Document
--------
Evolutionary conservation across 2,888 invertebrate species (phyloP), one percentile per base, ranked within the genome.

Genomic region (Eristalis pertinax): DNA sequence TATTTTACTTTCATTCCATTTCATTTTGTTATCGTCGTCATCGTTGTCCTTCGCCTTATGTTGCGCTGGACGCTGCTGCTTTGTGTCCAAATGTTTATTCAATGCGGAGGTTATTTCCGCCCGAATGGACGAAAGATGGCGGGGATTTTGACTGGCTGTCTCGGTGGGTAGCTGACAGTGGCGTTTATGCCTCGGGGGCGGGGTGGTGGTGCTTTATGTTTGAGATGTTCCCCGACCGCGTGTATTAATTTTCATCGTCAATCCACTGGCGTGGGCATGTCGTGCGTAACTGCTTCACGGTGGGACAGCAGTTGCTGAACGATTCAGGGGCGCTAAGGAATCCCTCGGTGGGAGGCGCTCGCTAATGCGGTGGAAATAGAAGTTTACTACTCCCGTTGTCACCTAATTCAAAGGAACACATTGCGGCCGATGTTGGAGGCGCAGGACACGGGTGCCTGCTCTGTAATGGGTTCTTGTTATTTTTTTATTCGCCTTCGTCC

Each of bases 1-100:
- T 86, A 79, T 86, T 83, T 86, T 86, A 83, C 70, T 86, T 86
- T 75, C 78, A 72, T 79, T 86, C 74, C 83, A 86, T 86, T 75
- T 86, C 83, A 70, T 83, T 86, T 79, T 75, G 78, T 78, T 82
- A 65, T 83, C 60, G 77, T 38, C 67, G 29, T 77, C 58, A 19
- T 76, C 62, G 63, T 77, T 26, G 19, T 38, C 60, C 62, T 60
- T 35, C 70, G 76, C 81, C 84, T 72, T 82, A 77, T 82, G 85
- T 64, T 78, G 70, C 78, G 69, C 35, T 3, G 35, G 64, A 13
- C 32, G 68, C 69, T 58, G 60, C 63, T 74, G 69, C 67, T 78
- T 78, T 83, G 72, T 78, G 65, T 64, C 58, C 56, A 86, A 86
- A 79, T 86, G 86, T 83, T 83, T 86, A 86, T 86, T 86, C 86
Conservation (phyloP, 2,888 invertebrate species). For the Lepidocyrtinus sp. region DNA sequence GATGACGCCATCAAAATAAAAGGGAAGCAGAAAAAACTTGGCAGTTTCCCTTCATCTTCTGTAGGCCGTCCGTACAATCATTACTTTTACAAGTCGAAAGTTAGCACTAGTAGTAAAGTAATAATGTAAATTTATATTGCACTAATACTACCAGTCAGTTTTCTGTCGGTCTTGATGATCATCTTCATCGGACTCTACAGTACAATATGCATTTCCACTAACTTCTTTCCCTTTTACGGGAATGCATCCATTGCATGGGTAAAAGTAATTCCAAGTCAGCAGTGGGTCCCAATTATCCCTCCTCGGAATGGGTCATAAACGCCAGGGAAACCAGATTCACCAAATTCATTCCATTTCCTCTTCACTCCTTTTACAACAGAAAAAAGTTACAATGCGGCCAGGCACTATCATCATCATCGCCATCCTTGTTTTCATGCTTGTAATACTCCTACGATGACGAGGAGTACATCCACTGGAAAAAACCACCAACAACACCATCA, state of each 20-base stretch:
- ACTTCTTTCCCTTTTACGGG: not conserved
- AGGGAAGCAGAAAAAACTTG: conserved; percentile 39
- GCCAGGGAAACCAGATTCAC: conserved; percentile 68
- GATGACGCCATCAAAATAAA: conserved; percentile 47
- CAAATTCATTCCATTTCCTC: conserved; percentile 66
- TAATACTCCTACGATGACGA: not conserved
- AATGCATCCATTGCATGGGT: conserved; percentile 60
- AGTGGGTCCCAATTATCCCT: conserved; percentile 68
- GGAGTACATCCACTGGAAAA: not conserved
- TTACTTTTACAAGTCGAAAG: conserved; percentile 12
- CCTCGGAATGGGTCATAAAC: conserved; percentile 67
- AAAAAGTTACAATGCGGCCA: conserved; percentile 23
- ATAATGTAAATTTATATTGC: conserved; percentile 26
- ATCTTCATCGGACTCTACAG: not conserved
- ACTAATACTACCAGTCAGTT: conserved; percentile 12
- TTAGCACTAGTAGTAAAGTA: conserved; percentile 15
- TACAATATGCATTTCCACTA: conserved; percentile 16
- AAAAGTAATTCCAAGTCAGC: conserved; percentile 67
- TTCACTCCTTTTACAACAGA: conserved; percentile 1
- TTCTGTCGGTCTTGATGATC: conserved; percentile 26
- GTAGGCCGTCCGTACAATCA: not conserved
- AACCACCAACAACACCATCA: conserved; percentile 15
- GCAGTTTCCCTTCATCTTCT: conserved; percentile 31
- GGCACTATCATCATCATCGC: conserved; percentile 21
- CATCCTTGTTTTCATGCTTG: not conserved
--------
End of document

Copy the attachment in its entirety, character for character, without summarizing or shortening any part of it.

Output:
Evolutionary conservation across 2,888 invertebrate species (phyloP), one percentile per base, ranked within the genome.

Genomic region (Eristalis pertinax): DNA sequence TATTTTACTTTCATTCCATTTCATTTTGTTATCGTCGTCATCGTTGTCCTTCGCCTTATGTTGCGCTGGACGCTGCTGCTTTGTGTCCAAATGTTTATTCAATGCGGAGGTTATTTCCGCCCGAATGGACGAAAGATGGCGGGGATTTTGACTGGCTGTCTCGGTGGGTAGCTGACAGTGGCGTTTATGCCTCGGGGGCGGGGTGGTGGTGCTTTATGTTTGAGATGTTCCCCGACCGCGTGTATTAATTTTCATCGTCAATCCACTGGCGTGGGCATGTCGTGCGTAACTGCTTCACGGTGGGACAGCAGTTGCTGAACGATTCAGGGGCGCTAAGGAATCCCTCGGTGGGAGGCGCTCGCTAATGCGGTGGAAATAGAAGTTTACTACTCCCGTTGTCACCTAATTCAAAGGAACACATTGCGGCCGATGTTGGAGGCGCAGGACACGGGTGCCTGCTCTGTAATGGGTTCTTGTTATTTTTTTATTCGCCTTCGTCC

Each of bases 1-100:
- T 86, A 79, T 86, T 83, T 86, T 86, A 83, C 70, T 86, T 86
- T 75, C 78, A 72, T 79, T 86, C 74, C 83, A 86, T 86, T 75
- T 86, C 83, A 70, T 83, T 86, T 79, T 75, G 78, T 78, T 82
- A 65, T 83, C 60, G 77, T 38, C 67, G 29, T 77, C 58, A 19
- T 76, C 62, G 63, T 77, T 26, G 19, T 38, C 60, C 62, T 60
- T 35, C 70, G 76, C 81, C 84, T 72, T 82, A 77, T 82, G 85
- T 64, T 78, G 70, C 78, G 69, C 35, T 3, G 35, G 64, A 13
- C 32, G 68, C 69, T 58, G 60, C 63, T 74, G 69, C 67, T 78
- T 78, T 83, G 72, T 78, G 65, T 64, C 58, C 56, A 86, A 86
- A 79, T 86, G 86, T 83, T 83, T 86, A 86, T 86, T 86, C 86
Conservation (phyloP, 2,888 invertebrate species). For the Lepidocyrtinus sp. region DNA sequence GATGACGCCATCAAAATAAAAGGGAAGCAGAAAAAACTTGGCAGTTTCCCTTCATCTTCTGTAGGCCGTCCGTACAATCATTACTTTTACAAGTCGAAAGTTAGCACTAGTAGTAAAGTAATAATGTAAATTTATATTGCACTAATACTACCAGTCAGTTTTCTGTCGGTCTTGATGATCATCTTCATCGGACTCTACAGTACAATATGCATTTCCACTAACTTCTTTCCCTTTTACGGGAATGCATCCATTGCATGGGTAAAAGTAATTCCAAGTCAGCAGTGGGTCCCAATTATCCCTCCTCGGAATGGGTCATAAACGCCAGGGAAACCAGATTCACCAAATTCATTCCATTTCCTCTTCACTCCTTTTACAACAGAAAAAAGTTACAATGCGGCCAGGCACTATCATCATCATCGCCATCCTTGTTTTCATGCTTGTAATACTCCTACGATGACGAGGAGTACATCCACTGGAAAAAACCACCAACAACACCATCA, state of each 20-base stretch:
- ACTTCTTTCCCTTTTACGGG: not conserved
- AGGGAAGCAGAAAAAACTTG: conserved; percentile 39
- GCCAGGGAAACCAGATTCAC: conserved; percentile 68
- GATGACGCCATCAAAATAAA: conserved; percentile 47
- CAAATTCATTCCATTTCCTC: conserved; percentile 66
- TAATACTCCTACGATGACGA: not conserved
- AATGCATCCATTGCATGGGT: conserved; percentile 60
- AGTGGGTCCCAATTATCCCT: conserved; percentile 68
- GGAGTACATCCACTGGAAAA: not conserved
- TTACTTTTACAAGTCGAAAG: conserved; percentile 12
- CCTCGGAATGGGTCATAAAC: conserved; percentile 67
- AAAAAGTTACAATGCGGCCA: conserved; percentile 23
- ATAATGTAAATTTATATTGC: conserved; percentile 26
- ATCTTCATCGGACTCTACAG: not conserved
- ACTAATACTACCAGTCAGTT: conserved; percentile 12
- TTAGCACTAGTAGTAAAGTA: conserved; percentile 15
- TACAATATGCATTTCCACTA: conserved; percentile 16
- AAAAGTAATTCCAAGTCAGC: conserved; percentile 67
- TTCACTCCTTTTACAACAGA: conserved; percentile 1
- TTCTGTCGGTCTTGATGATC: conserved; percentile 26
- GTAGGCCGTCCGTACAATCA: not conserved
- AACCACCAACAACACCATCA: conserved; percentile 15
- GCAGTTTCCCTTCATCTTCT: conserved; percentile 31
- GGCACTATCATCATCATCGC: conserved; percentile 21
- CATCCTTGTTTTCATGCTTG: not conserved